ISVs often choose to support multiple databases to increase addressable market and customer appeal. ODBC offers several approaches to this requirement. Above all, ODBC offers a common API that can address multiple data sources and, as seen above, a wide range of available drivers. However, there are differences among data sources and this is reflected in a range of behaviors across different ODBC drivers.
The simplest approach to solving this problem uses a combination of the most restrictive behavior patterns and SQL dialect subset. ODBC offers escape sequences that iron out minor differences among SQL dialects to assist in this approach. Next, if this is insufficient, applications can query ODBC to determine the characteristics of the particular driver and database in use and adapt dynamically to them. An application can also determine the actual driver and database in use and trade off generality to exploit unique characteristics in meeting the most stringent functional and performance demands. ODBC places no restrictions on the statements sent from applications to data sources, so does not suppress the richness of the SQL dialect on a connection.
Some ISVs use an internal data abstraction layer to enable use of different APIs for different databases. ODBC has much to offer, even in this scenario. For some databases, notably Microsoft SQL Server, ODBC is the best performing API available.
System integrators and value-added resellers (VARs) benefit from ODBC in two ways. They can guarantee that whatever the operating platform and other infrastructure, ODBC will be available for all the data sources they will encounter, which simplifies development of a specialist proprietary toolset. Secondly, staff familiar with ODBC can be deployed to satisfy a wider range of customer situations than staff whose skill sets span a narrower spectrum.
ODBC and Microsoft SQL Server
ODBC has broad ongoing appeal across the software industry and remains a key, though often unsung, element of the Microsoft Data Platform. Let me now discuss the relationship between ODBC and Microsoft SQL Server in more detail.
When first launched, DB-Library was SQL Server’s only API for client applications. Microsoft later supplemented the SQL Server API with ODBC then with OLE DB and most recently with ADO.NET. DB-Library has been deprecated due to technical limitations and is today only supported to provide backwards compatibility to legacy applications that have not yet converted to one of the other APIs.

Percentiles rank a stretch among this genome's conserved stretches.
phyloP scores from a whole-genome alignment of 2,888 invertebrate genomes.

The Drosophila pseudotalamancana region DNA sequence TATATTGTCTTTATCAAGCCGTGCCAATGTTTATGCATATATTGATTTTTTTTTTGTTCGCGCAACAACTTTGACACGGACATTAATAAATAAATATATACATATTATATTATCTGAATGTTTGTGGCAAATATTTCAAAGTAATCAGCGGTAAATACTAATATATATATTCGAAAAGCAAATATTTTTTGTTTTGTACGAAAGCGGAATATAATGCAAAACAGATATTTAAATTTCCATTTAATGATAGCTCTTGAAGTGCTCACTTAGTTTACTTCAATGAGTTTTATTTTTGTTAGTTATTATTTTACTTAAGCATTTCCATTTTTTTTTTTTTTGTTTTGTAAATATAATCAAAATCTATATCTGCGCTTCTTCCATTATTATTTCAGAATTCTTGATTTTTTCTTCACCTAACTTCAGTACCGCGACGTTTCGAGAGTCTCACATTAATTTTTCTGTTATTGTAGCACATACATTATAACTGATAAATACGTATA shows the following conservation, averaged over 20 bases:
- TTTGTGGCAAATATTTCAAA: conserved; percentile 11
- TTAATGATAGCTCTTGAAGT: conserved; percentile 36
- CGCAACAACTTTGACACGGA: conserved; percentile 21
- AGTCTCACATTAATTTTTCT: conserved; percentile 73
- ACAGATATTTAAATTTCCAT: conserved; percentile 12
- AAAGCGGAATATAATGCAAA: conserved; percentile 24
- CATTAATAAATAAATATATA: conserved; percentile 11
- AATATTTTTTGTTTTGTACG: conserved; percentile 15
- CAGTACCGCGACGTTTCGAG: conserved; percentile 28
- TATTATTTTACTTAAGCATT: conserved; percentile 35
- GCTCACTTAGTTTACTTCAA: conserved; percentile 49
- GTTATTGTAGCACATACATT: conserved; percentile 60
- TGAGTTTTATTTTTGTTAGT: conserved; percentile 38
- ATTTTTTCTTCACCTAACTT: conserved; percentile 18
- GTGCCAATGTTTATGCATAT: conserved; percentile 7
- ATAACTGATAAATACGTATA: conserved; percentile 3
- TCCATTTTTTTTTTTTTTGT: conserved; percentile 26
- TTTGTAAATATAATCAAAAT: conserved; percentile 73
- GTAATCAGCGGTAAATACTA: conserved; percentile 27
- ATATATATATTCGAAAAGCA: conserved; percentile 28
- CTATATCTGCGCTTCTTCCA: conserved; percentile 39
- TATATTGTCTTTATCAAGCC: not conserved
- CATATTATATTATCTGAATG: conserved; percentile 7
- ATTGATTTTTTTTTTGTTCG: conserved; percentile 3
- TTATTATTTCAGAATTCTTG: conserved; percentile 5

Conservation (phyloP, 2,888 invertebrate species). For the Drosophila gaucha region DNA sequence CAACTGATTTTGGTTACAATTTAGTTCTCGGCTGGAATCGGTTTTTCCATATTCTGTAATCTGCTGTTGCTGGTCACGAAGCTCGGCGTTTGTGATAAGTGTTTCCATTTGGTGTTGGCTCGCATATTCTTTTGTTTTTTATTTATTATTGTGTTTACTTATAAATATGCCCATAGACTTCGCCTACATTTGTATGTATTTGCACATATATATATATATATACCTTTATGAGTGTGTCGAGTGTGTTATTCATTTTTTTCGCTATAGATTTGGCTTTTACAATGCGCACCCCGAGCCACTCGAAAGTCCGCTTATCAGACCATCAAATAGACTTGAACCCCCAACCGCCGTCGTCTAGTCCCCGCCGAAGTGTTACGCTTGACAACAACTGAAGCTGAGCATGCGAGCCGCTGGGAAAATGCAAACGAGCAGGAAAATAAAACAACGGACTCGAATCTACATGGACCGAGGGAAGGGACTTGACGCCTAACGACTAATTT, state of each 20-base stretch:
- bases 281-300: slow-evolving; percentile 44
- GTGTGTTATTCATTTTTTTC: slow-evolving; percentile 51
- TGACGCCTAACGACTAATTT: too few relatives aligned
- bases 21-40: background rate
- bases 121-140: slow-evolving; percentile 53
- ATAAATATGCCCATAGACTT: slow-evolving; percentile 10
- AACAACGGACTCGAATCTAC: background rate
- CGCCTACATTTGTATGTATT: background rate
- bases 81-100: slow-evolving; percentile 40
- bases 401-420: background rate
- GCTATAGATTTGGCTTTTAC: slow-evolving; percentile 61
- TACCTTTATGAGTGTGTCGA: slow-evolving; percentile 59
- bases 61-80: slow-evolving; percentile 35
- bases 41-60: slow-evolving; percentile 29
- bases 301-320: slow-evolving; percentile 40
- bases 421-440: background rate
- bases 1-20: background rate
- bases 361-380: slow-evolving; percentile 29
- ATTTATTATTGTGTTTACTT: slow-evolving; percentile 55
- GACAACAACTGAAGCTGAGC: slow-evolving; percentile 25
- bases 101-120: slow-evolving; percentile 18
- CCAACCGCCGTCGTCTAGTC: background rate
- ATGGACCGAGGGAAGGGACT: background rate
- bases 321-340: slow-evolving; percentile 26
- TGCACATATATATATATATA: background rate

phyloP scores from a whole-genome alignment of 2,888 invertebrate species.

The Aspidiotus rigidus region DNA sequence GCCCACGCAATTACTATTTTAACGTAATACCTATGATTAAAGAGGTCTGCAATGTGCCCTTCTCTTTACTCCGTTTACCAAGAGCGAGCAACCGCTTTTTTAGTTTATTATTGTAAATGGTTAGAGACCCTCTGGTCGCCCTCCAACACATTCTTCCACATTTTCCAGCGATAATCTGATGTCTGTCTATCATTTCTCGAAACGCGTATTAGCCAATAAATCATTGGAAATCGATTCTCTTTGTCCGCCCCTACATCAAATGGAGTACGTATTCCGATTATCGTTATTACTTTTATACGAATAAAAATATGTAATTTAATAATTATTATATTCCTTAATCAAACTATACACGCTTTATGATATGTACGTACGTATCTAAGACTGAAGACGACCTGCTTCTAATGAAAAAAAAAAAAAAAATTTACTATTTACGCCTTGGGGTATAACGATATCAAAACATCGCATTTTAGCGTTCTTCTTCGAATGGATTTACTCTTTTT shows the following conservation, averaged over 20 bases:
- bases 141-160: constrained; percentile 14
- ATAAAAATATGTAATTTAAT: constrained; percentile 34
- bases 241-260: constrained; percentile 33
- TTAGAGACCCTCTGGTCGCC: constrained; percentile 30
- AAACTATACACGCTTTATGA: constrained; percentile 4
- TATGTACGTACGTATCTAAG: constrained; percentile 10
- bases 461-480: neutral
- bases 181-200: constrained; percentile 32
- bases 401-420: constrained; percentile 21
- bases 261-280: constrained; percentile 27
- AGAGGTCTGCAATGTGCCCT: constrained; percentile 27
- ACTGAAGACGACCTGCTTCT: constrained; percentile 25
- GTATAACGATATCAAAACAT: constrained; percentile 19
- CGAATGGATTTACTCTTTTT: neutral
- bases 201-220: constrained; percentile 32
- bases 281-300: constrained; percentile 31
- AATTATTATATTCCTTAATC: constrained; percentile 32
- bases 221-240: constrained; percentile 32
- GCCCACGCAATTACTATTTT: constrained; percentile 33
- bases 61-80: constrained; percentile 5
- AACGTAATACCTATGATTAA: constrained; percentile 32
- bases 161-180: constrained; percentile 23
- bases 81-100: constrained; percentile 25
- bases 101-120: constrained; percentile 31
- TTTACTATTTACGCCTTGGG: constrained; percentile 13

At the time of its release, experts at Microsoft believed OLE DB would supersede ODBC. This is no longer the case …
At the time of its release, the SQL Server team at Microsoft believed OLE DB would supersede ODBC. This is no longer the case and ODBC’s future is completely secure. ODBC is more widely used than OLE DB and it is better suited to some key scenarios that I will discuss later in this article.
Both OLE DB and ODBC are true native APIs for SQL Server in that they map API calls directly into SQL Server’s network protocol, Tabular Data Stream (TDS). When Microsoft recommended best practices are followed, ODBC is a very thin wrapper over TDS with no intermediate buffering between network packet buffers and the application. It therefore has excellent performance and scalability characteristics.
ODBC and OLE DB support for Microsoft SQL Server is available in WDAC (Windows Data Access Components), originally known as MDAC (Microsoft Data Access Components), and in Microsoft SQL Server Native Client, a component of Microsoft SQL Server 2005 and later versions. Support in WDAC targets legacy and generic applications that do not exploit the unique features of Microsoft SQL Server 2005 and later versions. Applications that do wish to fully exploit the unique features of Microsoft SQL Server 2005 or later should instead use Microsoft SQL Server Native Client, which enables use of features such as snapshot isolation, database mirroring, query notification and data types such as xml and varchar(max). Microsoft will continue to add support for new SQL Server features to all of the APIs it supports: ADO.NET (via SqlClient), ODBC and OLE DB (via SQL Server Native Client) and JDBC.
By: Chris Lee
Chris Lee is a program manager in the Data Programmability Runtime Connectivity team with responsibility for Microsoft SQL Server Native Client. Prior to joining Microsoft he worked for Micro Focus, Merant, Blyth Software, Inmos and Perkin-Elmer Data Systems. His career experience includes work on operating systems, data access methods, compilers, development tools, and database access.
ODBC drivers are available for every major database inclusing Microsoft SQL Server, Microsoft Access, Oracle, DB2, MySQL, Informix, Ingres, Sybase, PostgreSQL, Interbase, FoxPro, Paradox, Progress, ADABAS, Supra, dBase, SQLite, Teradata, Rdb, etc. ODBC drivers are available for many other data sources including Excel, Btrieve, C-ISAM, RMS, text files, VSAM, IMS, IDMS, LINC, 4D, AutoCAD, Pick, FileMaker, QuickBooks, COBOL EXTFH, SAS, etc.